Home | News    Tuesday 20 October 2020

Trump gives green light for removing Sudan’s terrorism designation


October 19, 2020 (KHARTOUM) – The U.S. President Donald Trump sent Sudanese cheering after announcing on Monday his intention to remove Sudan from the list of states that sponsor terrorism after being stuck in this blacklist for almost three decades.

US President Donald Trump (Kevin Lamarque | Reuters)

"GREAT news! New government of Sudan, which is making great progress, agreed to pay $335 MILLION to U.S. terror victims and families. Once deposited, I will lift Sudan from the State Sponsors of Terrorism list. At long last, JUSTICE for the American people and BIG step for Sudan!" Trump tweeted at around 8 pm Khartoum time.

The tweet was part of a deal reached between the US and Sudan last week after the former presented a new offer to Khartoum after Prime Minister Abdulla Hamdok kept resisting previous versions that would have required him to agree to normalizing ties with Israel before getting off the terror list.

Sudan Tribune was reliably told that international actors worked behind the scenes to nudge Hamdok into accepting the last-minute agreement.

According to U.S. sources, the tweet was supposed to be published on Sunday but was delayed for timing reasons related to the presence of U.S. officials in Manama where they witnessed agreements signed between Bahrain and Israel.

The next step would be for Sudan to deposit money related to a settlement with terror victims in an escrow account after which Trump will formally notify the Congress that he has decided to delist Sudan after the east African nation satisfied the statutory requirement per U.S. law. The decision would be effective after 45 days unless Congress seeks to block it through a resolution by a veto-proof majority, a highly unlikely scenario.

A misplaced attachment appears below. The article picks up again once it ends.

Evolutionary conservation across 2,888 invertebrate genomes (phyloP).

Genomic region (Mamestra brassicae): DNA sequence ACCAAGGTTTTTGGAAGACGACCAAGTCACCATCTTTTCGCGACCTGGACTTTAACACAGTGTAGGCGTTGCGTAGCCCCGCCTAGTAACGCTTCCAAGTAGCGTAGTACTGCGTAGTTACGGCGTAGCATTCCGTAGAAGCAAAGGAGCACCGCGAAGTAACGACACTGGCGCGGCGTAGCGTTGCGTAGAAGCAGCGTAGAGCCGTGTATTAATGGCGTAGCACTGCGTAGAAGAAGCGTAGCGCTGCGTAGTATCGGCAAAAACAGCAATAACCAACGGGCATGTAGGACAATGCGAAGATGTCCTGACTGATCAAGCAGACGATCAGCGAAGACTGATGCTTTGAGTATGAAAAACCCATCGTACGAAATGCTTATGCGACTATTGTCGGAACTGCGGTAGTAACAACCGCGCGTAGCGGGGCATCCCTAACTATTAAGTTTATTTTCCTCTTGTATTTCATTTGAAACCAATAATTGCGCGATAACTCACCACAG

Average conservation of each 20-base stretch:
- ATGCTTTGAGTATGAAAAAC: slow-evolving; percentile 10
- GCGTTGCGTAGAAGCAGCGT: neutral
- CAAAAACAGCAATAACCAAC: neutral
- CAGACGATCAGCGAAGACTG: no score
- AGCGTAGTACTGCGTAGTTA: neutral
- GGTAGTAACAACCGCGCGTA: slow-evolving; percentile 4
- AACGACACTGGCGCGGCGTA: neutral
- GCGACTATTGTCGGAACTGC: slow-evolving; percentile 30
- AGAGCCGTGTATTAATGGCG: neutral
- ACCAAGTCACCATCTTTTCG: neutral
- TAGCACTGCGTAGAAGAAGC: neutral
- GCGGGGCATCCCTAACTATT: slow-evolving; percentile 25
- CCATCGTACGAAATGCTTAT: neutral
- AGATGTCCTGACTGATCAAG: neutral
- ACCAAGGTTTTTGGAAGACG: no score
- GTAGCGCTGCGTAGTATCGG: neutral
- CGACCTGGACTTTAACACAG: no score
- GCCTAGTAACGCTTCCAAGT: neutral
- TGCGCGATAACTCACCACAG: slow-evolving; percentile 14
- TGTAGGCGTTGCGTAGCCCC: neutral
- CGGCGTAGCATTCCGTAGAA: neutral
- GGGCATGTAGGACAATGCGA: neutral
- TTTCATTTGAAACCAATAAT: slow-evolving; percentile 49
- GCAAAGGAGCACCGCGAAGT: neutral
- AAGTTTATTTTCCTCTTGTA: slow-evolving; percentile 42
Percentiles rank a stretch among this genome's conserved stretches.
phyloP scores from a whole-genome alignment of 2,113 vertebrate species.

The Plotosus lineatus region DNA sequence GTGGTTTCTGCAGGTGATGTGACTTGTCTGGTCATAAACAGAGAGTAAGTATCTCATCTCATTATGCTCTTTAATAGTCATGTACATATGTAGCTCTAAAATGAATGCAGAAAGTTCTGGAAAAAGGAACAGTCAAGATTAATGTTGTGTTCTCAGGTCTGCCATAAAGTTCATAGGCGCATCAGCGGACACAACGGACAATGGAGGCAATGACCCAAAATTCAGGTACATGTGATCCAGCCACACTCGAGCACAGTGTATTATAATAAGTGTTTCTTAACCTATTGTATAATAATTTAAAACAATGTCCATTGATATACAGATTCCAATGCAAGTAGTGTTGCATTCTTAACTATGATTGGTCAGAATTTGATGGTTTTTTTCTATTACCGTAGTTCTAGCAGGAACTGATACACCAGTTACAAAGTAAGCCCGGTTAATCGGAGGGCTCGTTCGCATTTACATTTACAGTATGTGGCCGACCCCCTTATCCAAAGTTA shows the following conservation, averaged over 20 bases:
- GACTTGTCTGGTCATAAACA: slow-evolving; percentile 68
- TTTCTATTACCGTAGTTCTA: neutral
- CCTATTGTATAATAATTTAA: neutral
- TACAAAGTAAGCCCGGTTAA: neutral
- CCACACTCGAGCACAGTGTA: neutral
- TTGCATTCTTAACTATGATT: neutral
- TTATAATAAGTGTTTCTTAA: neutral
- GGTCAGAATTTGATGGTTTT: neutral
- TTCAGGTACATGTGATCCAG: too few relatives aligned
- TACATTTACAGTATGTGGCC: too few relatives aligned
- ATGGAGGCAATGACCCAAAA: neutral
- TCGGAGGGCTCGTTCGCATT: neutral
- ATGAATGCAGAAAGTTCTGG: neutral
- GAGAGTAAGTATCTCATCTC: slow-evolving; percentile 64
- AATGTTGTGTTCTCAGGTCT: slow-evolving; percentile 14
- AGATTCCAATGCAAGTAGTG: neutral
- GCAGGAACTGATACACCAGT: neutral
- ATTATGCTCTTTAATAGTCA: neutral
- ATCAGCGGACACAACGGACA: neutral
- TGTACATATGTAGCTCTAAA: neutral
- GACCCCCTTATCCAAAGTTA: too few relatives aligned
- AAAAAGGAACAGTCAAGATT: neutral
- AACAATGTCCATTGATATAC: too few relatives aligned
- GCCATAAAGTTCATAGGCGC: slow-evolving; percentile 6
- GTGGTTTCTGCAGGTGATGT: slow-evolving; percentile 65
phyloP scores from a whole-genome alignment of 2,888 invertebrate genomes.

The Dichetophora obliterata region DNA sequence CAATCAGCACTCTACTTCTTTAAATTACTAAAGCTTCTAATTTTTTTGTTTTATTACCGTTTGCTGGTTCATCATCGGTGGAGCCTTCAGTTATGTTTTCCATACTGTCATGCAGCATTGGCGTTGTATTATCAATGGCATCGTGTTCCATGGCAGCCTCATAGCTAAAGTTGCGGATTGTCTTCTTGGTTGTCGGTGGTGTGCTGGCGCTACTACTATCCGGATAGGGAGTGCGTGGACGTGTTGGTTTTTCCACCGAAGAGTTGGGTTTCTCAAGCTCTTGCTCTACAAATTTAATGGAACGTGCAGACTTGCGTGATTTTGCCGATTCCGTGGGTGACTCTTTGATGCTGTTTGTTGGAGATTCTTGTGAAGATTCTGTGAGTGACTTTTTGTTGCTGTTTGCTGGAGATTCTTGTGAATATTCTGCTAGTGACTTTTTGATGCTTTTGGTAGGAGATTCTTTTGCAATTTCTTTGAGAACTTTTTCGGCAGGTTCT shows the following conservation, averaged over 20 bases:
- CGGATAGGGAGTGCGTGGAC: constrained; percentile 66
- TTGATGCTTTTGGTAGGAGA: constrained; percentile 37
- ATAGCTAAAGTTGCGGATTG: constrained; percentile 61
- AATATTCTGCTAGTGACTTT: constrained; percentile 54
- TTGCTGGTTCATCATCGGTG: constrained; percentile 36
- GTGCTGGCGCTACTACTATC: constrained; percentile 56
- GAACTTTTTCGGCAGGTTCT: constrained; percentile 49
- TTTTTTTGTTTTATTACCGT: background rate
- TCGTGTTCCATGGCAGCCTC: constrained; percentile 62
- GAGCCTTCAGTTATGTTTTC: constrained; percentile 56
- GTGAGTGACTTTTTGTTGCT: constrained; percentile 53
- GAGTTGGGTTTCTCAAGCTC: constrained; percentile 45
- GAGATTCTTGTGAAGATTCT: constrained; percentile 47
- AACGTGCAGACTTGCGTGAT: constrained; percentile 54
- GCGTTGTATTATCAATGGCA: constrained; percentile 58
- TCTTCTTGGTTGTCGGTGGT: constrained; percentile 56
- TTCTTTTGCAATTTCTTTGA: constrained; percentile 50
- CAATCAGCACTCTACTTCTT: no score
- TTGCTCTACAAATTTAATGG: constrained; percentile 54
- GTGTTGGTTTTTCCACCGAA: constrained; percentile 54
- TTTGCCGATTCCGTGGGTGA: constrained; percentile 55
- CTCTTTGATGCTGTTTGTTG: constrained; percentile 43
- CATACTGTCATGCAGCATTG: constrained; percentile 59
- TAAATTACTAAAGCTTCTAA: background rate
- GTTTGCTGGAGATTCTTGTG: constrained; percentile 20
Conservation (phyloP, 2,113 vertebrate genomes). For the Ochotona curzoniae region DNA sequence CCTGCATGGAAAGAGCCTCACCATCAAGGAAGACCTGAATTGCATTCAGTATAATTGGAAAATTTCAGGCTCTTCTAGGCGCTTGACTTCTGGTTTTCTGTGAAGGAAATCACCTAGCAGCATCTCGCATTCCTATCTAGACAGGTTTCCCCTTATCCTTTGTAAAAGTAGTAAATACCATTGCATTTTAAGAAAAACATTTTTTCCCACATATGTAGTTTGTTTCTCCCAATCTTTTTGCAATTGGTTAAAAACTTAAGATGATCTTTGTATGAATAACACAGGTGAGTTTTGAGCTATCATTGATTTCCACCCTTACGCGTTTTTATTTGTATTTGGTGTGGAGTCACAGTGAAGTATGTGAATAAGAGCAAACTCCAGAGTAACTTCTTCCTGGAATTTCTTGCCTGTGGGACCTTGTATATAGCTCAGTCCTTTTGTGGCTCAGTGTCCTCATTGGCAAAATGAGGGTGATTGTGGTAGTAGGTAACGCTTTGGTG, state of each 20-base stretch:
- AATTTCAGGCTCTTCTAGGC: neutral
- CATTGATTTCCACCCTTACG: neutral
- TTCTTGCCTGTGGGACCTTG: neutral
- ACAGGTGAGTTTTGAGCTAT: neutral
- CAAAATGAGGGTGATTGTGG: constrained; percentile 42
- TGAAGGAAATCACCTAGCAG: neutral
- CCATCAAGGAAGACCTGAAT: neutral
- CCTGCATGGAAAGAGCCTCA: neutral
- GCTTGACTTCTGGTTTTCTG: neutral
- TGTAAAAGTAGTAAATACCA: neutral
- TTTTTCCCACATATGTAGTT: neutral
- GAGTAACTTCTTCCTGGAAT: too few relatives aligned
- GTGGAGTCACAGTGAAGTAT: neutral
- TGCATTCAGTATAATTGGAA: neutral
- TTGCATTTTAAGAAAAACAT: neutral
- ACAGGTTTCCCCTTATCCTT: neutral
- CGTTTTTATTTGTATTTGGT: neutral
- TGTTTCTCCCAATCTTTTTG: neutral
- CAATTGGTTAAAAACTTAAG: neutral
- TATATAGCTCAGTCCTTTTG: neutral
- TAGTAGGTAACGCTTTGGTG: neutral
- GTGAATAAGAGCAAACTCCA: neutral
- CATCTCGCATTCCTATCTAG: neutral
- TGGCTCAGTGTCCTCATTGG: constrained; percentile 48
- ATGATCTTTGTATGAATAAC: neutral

The U.S. Senate Foreign Relations Committee Chairman Senator Jim Risch called Trump’s decision a “major step to resolve important issues that stand in the way of Sudan normalizing relations with the international community. Sudan has made impressive democratic & economic reforms, & I look forward to working with @POTUS & others as Sudan moves forward”.

Following this notification, a congratulatory phone conference is scheduled to be conducted involving Trump, Chairman of Sudan Sovereignty Council Abdel-Fatah al-Burhan, Sudan Prime Minister Abdel-Fatah al-Burhan and Israeli Prime Minister Benjamin Netanyahu.

It is also expected that the U.S. would announce an economic aid package at some point that will include food & medicine as well as $750 million in cash from Arab Gulf states.

The U.S. will also pledge to support Sudan debt relief from bilateral & multilateral creditors, facilitate private investment by U.S. firms as well as work to get it off the travel ban list from last January which prohibited Sudanese nationals from obtaining diversity visas.

In line with the deal, Burhan and Hamdok immediately tweeted at Trump in response to his tweet.

“Thank you so much, President Trump! We very much look forward to your official notification to Congress rescinding the designation of Sudan as a state-sponsor of terrorism, which has cost Sudan too much. This Tweet and that notification are the strongest support to Sudan’s transition to democracy and to the Sudanese people. As we’re about to get rid of the heaviest legacy of Sudan’s previous, defunct regime, I should reiterate that we are peace-loving people and have never supported terrorism” Hamdok said in a series of tweets from his account.

A tweet on behalf of Burhan was published by the Transitional Sovereignty Council (TSC) account said: “I would like to express my deep appreciation and that of the Sudanese people to President Trump and to the US Administration for the constructive step taken to remove Sudan off the Terror List in recognition of the historic change that has taken place in Sudan I would like to express my deep appreciation and that of the Sudanese people to President Trump and to the US Administration for the constructive step taken to remove Sudan off the Terror List in recognition of the historic change that has taken place in Sudan”.